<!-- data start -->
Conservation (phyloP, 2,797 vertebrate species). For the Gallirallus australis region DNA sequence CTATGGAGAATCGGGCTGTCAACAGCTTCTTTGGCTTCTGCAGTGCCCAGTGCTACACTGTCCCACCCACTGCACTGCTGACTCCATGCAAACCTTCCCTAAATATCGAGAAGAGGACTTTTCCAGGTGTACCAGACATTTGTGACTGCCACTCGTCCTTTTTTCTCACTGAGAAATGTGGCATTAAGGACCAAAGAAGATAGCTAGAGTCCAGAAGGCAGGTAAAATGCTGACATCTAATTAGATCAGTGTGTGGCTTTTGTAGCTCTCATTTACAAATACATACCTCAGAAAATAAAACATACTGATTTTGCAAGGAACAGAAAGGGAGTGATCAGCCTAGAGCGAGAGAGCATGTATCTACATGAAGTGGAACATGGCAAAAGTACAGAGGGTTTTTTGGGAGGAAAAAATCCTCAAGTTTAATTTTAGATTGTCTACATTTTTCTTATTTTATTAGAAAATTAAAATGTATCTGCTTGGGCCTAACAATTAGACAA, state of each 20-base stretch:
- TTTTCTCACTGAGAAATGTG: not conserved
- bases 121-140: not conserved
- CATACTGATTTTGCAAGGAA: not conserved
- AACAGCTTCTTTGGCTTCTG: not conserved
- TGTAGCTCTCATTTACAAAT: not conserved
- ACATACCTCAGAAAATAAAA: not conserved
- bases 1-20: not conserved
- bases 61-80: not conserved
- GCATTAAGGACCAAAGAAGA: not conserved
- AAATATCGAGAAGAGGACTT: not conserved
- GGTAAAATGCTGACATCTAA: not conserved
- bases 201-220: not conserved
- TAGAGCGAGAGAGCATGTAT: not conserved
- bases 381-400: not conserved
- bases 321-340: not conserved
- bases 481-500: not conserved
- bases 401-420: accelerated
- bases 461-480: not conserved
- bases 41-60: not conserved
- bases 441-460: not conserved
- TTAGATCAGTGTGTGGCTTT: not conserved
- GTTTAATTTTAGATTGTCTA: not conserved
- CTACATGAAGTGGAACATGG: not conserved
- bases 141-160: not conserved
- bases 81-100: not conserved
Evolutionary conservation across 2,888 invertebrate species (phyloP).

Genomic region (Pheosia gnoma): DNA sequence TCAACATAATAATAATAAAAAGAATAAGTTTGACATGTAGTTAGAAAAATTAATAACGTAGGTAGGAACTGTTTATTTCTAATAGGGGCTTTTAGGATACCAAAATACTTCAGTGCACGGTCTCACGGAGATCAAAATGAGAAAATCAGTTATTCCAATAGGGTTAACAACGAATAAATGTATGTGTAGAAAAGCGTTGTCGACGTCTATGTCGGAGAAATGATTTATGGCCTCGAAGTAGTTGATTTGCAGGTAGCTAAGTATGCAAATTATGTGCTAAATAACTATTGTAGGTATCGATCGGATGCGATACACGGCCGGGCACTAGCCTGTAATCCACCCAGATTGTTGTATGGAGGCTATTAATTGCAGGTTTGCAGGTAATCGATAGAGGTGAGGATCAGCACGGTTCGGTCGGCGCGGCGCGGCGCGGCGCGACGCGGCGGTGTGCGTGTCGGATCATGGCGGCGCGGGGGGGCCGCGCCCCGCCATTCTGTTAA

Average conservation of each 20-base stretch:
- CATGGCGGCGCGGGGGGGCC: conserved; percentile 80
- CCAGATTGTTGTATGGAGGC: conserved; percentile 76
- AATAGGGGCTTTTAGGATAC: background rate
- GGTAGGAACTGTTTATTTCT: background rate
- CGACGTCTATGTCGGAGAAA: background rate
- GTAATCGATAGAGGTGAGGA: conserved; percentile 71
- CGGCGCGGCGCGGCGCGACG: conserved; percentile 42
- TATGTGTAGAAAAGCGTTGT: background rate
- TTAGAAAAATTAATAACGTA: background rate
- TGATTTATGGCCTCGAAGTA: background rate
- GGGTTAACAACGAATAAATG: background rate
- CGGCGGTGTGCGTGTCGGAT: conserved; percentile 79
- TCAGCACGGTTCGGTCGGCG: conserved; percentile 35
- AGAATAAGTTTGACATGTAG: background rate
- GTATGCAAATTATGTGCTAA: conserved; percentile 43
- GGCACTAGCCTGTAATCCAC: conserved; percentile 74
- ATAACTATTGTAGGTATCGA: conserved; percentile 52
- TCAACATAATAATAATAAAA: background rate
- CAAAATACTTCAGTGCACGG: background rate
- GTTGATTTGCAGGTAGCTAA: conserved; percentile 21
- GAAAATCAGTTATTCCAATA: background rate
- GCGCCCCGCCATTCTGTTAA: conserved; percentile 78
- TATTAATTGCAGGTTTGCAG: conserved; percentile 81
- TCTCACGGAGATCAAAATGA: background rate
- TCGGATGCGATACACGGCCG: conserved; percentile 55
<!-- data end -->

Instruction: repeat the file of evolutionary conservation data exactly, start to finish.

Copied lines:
Conservation (phyloP, 2,797 vertebrate species). For the Gallirallus australis region DNA sequence CTATGGAGAATCGGGCTGTCAACAGCTTCTTTGGCTTCTGCAGTGCCCAGTGCTACACTGTCCCACCCACTGCACTGCTGACTCCATGCAAACCTTCCCTAAATATCGAGAAGAGGACTTTTCCAGGTGTACCAGACATTTGTGACTGCCACTCGTCCTTTTTTCTCACTGAGAAATGTGGCATTAAGGACCAAAGAAGATAGCTAGAGTCCAGAAGGCAGGTAAAATGCTGACATCTAATTAGATCAGTGTGTGGCTTTTGTAGCTCTCATTTACAAATACATACCTCAGAAAATAAAACATACTGATTTTGCAAGGAACAGAAAGGGAGTGATCAGCCTAGAGCGAGAGAGCATGTATCTACATGAAGTGGAACATGGCAAAAGTACAGAGGGTTTTTTGGGAGGAAAAAATCCTCAAGTTTAATTTTAGATTGTCTACATTTTTCTTATTTTATTAGAAAATTAAAATGTATCTGCTTGGGCCTAACAATTAGACAA, state of each 20-base stretch:
- TTTTCTCACTGAGAAATGTG: not conserved
- bases 121-140: not conserved
- CATACTGATTTTGCAAGGAA: not conserved
- AACAGCTTCTTTGGCTTCTG: not conserved
- TGTAGCTCTCATTTACAAAT: not conserved
- ACATACCTCAGAAAATAAAA: not conserved
- bases 1-20: not conserved
- bases 61-80: not conserved
- GCATTAAGGACCAAAGAAGA: not conserved
- AAATATCGAGAAGAGGACTT: not conserved
- GGTAAAATGCTGACATCTAA: not conserved
- bases 201-220: not conserved
- TAGAGCGAGAGAGCATGTAT: not conserved
- bases 381-400: not conserved
- bases 321-340: not conserved
- bases 481-500: not conserved
- bases 401-420: accelerated
- bases 461-480: not conserved
- bases 41-60: not conserved
- bases 441-460: not conserved
- TTAGATCAGTGTGTGGCTTT: not conserved
- GTTTAATTTTAGATTGTCTA: not conserved
- CTACATGAAGTGGAACATGG: not conserved
- bases 141-160: not conserved
- bases 81-100: not conserved
Evolutionary conservation across 2,888 invertebrate species (phyloP).

Genomic region (Pheosia gnoma): DNA sequence TCAACATAATAATAATAAAAAGAATAAGTTTGACATGTAGTTAGAAAAATTAATAACGTAGGTAGGAACTGTTTATTTCTAATAGGGGCTTTTAGGATACCAAAATACTTCAGTGCACGGTCTCACGGAGATCAAAATGAGAAAATCAGTTATTCCAATAGGGTTAACAACGAATAAATGTATGTGTAGAAAAGCGTTGTCGACGTCTATGTCGGAGAAATGATTTATGGCCTCGAAGTAGTTGATTTGCAGGTAGCTAAGTATGCAAATTATGTGCTAAATAACTATTGTAGGTATCGATCGGATGCGATACACGGCCGGGCACTAGCCTGTAATCCACCCAGATTGTTGTATGGAGGCTATTAATTGCAGGTTTGCAGGTAATCGATAGAGGTGAGGATCAGCACGGTTCGGTCGGCGCGGCGCGGCGCGGCGCGACGCGGCGGTGTGCGTGTCGGATCATGGCGGCGCGGGGGGGCCGCGCCCCGCCATTCTGTTAA

Average conservation of each 20-base stretch:
- CATGGCGGCGCGGGGGGGCC: conserved; percentile 80
- CCAGATTGTTGTATGGAGGC: conserved; percentile 76
- AATAGGGGCTTTTAGGATAC: background rate
- GGTAGGAACTGTTTATTTCT: background rate
- CGACGTCTATGTCGGAGAAA: background rate
- GTAATCGATAGAGGTGAGGA: conserved; percentile 71
- CGGCGCGGCGCGGCGCGACG: conserved; percentile 42
- TATGTGTAGAAAAGCGTTGT: background rate
- TTAGAAAAATTAATAACGTA: background rate
- TGATTTATGGCCTCGAAGTA: background rate
- GGGTTAACAACGAATAAATG: background rate
- CGGCGGTGTGCGTGTCGGAT: conserved; percentile 79
- TCAGCACGGTTCGGTCGGCG: conserved; percentile 35
- AGAATAAGTTTGACATGTAG: background rate
- GTATGCAAATTATGTGCTAA: conserved; percentile 43
- GGCACTAGCCTGTAATCCAC: conserved; percentile 74
- ATAACTATTGTAGGTATCGA: conserved; percentile 52
- TCAACATAATAATAATAAAA: background rate
- CAAAATACTTCAGTGCACGG: background rate
- GTTGATTTGCAGGTAGCTAA: conserved; percentile 21
- GAAAATCAGTTATTCCAATA: background rate
- GCGCCCCGCCATTCTGTTAA: conserved; percentile 78
- TATTAATTGCAGGTTTGCAG: conserved; percentile 81
- TCTCACGGAGATCAAAATGA: background rate
- TCGGATGCGATACACGGCCG: conserved; percentile 55